September 25, 2011
As both my regular readers know, I periodically do a blog to report feedback that does not show up in the “comment” box. I have gotten a few robot entries that it was very tempting to approve. Most of the time I just get stuff like the following: “Hello there, I found your web site via Google while searching for a related topic, your site came up, it looks great. I have bookmarked it in my google bookmarks.”
This is the kind of generic comment that robots make in hopes you will approve it, boosting their own search ratings. However, some recent robots have gotten creative. My post “Places that Do Not Change” elicited responses like “It is a horny world, HOT post!” and “What is up with blaming Greenspan and Bush? He made great points but you always strike while the irons hot, thats Capitalism. Also has our lifestyles really changed that much this year?” If anyone sees the connection, please do explain it for the rest of us. Here’s another twist: “I just thought you should know that you could do a lot better with your titles. Try to find out what keywords people use to find your site and incorporate them in your titles. For instance what do you think you can chance in Joan Dye Gussow Thornapple CSA? Best regards, Jenni”. But sorry, Jenni. This looks too much like cut and paste and not enough like you are actually responding to my blog.
I also got a creative one: “I lost my manual and have no idea how to recline the seat of my stroller. Anyone know how?” I very nearly approved this stunning comment owing to its obvious connection to the vague existential musings in “Places that Do Not Change”. But I resisted the temptation.
And sometimes I hear from human beings. Within about two hours of posting my September 4, 2011 blog, I got an e-mail from James McWilliams at my MSU account. Here is what he said:
Not that I think you really care, but, a few clarifications on your recent post:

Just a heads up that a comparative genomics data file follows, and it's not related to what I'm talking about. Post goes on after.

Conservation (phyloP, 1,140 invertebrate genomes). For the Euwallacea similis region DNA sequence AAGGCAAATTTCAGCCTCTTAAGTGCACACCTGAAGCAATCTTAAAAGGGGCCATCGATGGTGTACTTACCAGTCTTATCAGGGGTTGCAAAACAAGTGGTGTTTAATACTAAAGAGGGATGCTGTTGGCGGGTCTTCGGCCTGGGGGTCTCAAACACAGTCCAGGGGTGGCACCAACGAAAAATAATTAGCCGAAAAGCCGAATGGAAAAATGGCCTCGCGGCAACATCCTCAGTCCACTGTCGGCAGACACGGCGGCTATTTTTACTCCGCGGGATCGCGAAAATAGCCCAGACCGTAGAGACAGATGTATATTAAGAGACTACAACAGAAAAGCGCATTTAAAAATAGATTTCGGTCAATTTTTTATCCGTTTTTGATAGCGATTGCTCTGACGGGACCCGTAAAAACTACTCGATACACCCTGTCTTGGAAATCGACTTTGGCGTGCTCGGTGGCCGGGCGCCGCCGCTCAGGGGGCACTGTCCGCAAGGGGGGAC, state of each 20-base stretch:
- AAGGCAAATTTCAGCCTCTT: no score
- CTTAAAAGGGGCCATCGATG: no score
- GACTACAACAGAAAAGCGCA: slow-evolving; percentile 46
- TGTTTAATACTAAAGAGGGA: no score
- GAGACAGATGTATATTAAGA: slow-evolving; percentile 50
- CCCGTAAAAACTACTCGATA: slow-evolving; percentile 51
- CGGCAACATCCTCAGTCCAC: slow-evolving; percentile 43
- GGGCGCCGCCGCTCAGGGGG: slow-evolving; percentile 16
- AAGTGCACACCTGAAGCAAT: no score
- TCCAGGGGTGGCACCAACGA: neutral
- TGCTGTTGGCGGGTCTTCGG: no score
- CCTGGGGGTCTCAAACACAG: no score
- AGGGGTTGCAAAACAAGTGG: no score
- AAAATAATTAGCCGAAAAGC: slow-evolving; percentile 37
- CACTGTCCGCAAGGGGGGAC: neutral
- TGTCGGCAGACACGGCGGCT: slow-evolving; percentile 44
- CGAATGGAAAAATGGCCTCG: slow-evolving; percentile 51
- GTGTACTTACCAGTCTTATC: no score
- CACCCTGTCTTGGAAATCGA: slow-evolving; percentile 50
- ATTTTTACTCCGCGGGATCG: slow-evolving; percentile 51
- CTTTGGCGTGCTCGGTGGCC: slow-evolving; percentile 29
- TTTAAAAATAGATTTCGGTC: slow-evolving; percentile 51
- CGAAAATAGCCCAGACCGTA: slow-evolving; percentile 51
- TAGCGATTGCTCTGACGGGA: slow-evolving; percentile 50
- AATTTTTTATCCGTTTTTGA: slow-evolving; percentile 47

McWilliams is a young historian [I’M 42–IS THAT YOUNG?]with what look like impeccable credentials. But he wrote a singularly stupid book [I’LL ADMIT FLAWS, BUT MY BOOK CANNOT ACCURATELY BE CALLED “SINGULARLY” STUPID] called Just Food: How Locavores Are Endangering the Future of Food and How We Can Truly Eat Responsibly [YOU OBVIOUSLY DID NOT READ THE BOOK, AS YOU DON’T EVEN KNOW THE TITLE–YOU ARE QUOTING THE WRONG SUBTITLE–DON’T TRUST THE GOOGLE!!]. McWilliams also blogs. He combines militant vegetarianism [VEGANISM, PLEASE] with a love of Monsanto [SHOW ME, PLEASE, ONE SCRAP OF EVIDENCE TO SUPPORT THIS LOVE. I DISLIKE MONSANTO VERY MUCH] and rabid [CAUTIOUS] advocacy of [FRESHWATER] fish farming.
Sir, subtleties seem to be lost on you, judging from your thumbnail sketch of me.
James E. McWilliams, Ph.D.
Professor of History
Texas State University–San Marcos
So I hauled his book off the shelf. I have indeed read it through to the end, as the underlining and brackets indicate. He’s right about the subtitle. It’s “Where Locovores Get It Wrong and How We Can Truly Eat Responsibily” And he’s actually right about it not being singularly stupid. A charitable reading suggests that he is interested in improving the quality of debate over food issues. He may think of himself as trying to be helpful to locovores and other foodies. He’s pretty pro-biotech in the book, but I can be almost as pro-biotech, and that could also be read in the spirit of improving the quality of thinking.
He does come off a bit like Dan Ackroyd in the old spoof that he and Jane Curtin used to do on Saturday Night Live in the 70s. Curtin was impersonating Shana Alexander, who would square off against conservative pundit James K. Kirkpatrick every week on a 60 Minutes feature called “Point/Counterpoint”. After some randomly whiny rant from Curtin, Ackroyd’s standard comeback was always the same: “Jane you ignorant slut!” It’s probably on You Tube, but I’m too lazy to search for a link.
So I may have been unduly put off by McWilliams combative style, and failed to give him credit for trying to do something I try to do myself: make things complicated. My apologies, Professor, and if by some extremely unlikely turn of events you find yourself reading this, congratulations on having horned in on mini-icon status in the Thronapple Blog. As for my loyal readers, I do want both of you to understand that this is not be construed as an actual endorsement of McWilliams book. But in a phrase we’ve used before, it does not (totally) suck.
And as for that “young” issue, any college professor who got their terminal degree in this century qualifies. Unless you were at least in your third decade when you first heard Ackroyd trash Curtin during the original broadcast you are, in my book, young,
Paul B. Thompson is the W.K. Kellogg Professor of Agricultural, Food and Community Ethics at Michigan State University